More Venix reconstruction work

More Venix reconstruction work

With the simulator working well enough to run many / most of the Venix binaries (the C compiler being a notable except), I thought I'd turn my hand to some reconstruction work. You know, the whole reason that I started this thing up.

System Calls

There's no easier code to write in Unix that does something useful than interfacing to system calls. These calls are usually 'load these registers (or this block) with those values and trap to the kernel'. Venix is no exception to this rule.

Venix has about 60 system calls it implements. They are so regular I thought I'd be able to write a generator for all the system calls, except maybe pipe. I thought this because FreeBSD generates the glue for all its system calls, though pipe has been an exception because it needs to return two values.

Little did I know there's really 74 .s files associated with the system calls. Only about 50 of the system calls are regular. The rest are irregular in a number of different ways.

Return Values and weird pointers

There are 5 system calls that require some special handling just because the return values are weird. These include time(2) which you pass a pointer to a long to put the value of time into (that's done in userland in Venix, rather than with a copyout call that other systems use). This mirrors what's done on the PDP-11, so it's no real surprise here. pipe(2) also falls into this category. You pass it an array, and the system call caller is responsible for stuffing the data back into this array. wait(2) is the same way.

stime(2) is similar, but in the opposite direction: It loads the values from a pointer into a register rather than having the kernel just copy that value into the kernel. That's weird because plenty of other things do it with pointers.

Variations on a theme

dup(2) can be generated automatically, but dup2(2) can't. dup2 is the variant where you set the new fd rather than allowing the kernel to pick one for you. Rather than having two system calls, you just add 64 to the fd and call dup. What's weird is that dup(2) is documented to take one argument, but the dup.o file, when disassembled, clearly passes two arguments. This means that there's tack garbage for one of them (a bug!). dup2(2) makes sense to pass two args, but dup(2)? Really? So that's the first bug I've found in the generated code.

brk(2) and sbrk(2) are similar, but they also have to keep track of where the actual break point in the address space is.  And it's a little weirder than that for some NMAGIC binaries that put the stack at the top of memory (right?) and have the heap grow between the top of bss (ebss) and the bottom of the stack. I suspect bugs in this area of my emulator since the C compiler is one of the few binaries with this sort of odd arrangement.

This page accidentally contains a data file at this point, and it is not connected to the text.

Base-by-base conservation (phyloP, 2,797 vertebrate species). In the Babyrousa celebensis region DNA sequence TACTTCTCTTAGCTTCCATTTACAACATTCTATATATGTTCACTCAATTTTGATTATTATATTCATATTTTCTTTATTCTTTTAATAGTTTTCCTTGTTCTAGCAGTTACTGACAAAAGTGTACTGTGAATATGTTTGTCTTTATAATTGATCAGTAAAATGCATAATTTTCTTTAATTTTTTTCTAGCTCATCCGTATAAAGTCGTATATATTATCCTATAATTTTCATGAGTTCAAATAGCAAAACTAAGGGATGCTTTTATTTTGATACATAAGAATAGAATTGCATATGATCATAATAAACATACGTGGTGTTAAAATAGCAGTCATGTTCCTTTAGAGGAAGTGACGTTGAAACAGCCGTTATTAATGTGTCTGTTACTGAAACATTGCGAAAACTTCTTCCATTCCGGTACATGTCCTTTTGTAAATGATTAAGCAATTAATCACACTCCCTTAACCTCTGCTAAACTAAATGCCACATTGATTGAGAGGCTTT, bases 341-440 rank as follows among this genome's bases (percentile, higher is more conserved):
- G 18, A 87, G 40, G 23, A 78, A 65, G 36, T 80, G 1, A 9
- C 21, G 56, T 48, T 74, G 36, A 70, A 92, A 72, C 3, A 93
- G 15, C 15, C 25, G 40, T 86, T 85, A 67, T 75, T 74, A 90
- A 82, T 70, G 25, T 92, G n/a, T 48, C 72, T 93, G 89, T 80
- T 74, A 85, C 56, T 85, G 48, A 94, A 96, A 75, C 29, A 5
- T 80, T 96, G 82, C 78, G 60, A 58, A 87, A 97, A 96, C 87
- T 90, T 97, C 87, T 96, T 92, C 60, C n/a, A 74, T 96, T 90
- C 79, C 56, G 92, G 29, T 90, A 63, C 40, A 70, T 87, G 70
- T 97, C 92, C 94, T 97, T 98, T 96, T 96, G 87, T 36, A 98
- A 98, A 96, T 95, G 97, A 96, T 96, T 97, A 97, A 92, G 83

Then there's the exec(2) family of calls. They are all a bit different in terms of calling them, but in assembler you can morph them all into one system call. Sweet, eh? Turns out to be hard in 'C' to pull this off portably, but this predates those worries. Both PDP-11 and the 8086 port use this same trick.

4 arguments are hard.

There's 3 system calls that have 4 arguments. 2 (lseek(2) and locking(2)) do it one way, the other does it a second way (ptrace(2)). And the 2 that appear to do it right (in that it follows the same convention as the 3 arg call) have the same bug.

Most of the 3 arg calls look something like the following:
        push    bp
        mov     bp,sp
        mov     bx,#3
        mov     ax,*4(bp)
        mov     dx,*6(bp)
        mov     cx,*8(bp)
        int     0xf1
which is simple and straight forward. The 2 call variants don't load anything into cx, the one arg calls skip dx, etc.

But the 4 arg ones are weird. In that they are really 3 args with one of the args being too fat. Let's look at lseek, which has three args, but one of them is a long. lseek takes an int, a long and a second int, let's see how it does it's thing:

        push bp
        push si
        mov bp,sp
        mov bx,#19
        mov ax,*6(bp)
        mov dx,*8(bp)
        mov cx,*10(bp)
        mov si,*12(bp)
        int 0xf1
Notice how the offsets are all buggered up. This code will work, and the offsets are correct, but only because the code botched the preamble to setup bp so we can access the args. The push si interrupts that, so bp has the wrong value, so you have to offset everything by 2. Another bug found through the powers of disassembly. So I mostly generate lseek, then hand tweak it to make sure it's the same file.


Then there's signals. They are hard, and they do all this wonderful weird stuff with trampolines and the like. This one file is by far the longest one.

Getting the same .o

A few years ago, I found the Minix disassembler dis88 floating around. I've been steadily hacking on it to produce good quality disassembled code. It's tough, though, since there's so many different rules. As I'm doing this reconstruction, I'm learning more. I'll go into those on another post.

But to make things as testable as possible, I've created a gensys script. This generates all the system calls I can, and tries to test the ones I can't. It does this by using the emulator (86sim) to run the assembler. we then compare the disassembled output between the original and the new one and report diffs. No diffs, I'm done! Like I said, the emulator is coming along nicely.

I tried running this same process on the Rainbow, and it was so slow I could only do one or two items in the time it took me to iterate through 5 or 6 different problems and rebuild everything.  The emulator is starting to save time for the investment in writing it...  We'll see if it is all worth it in the end.

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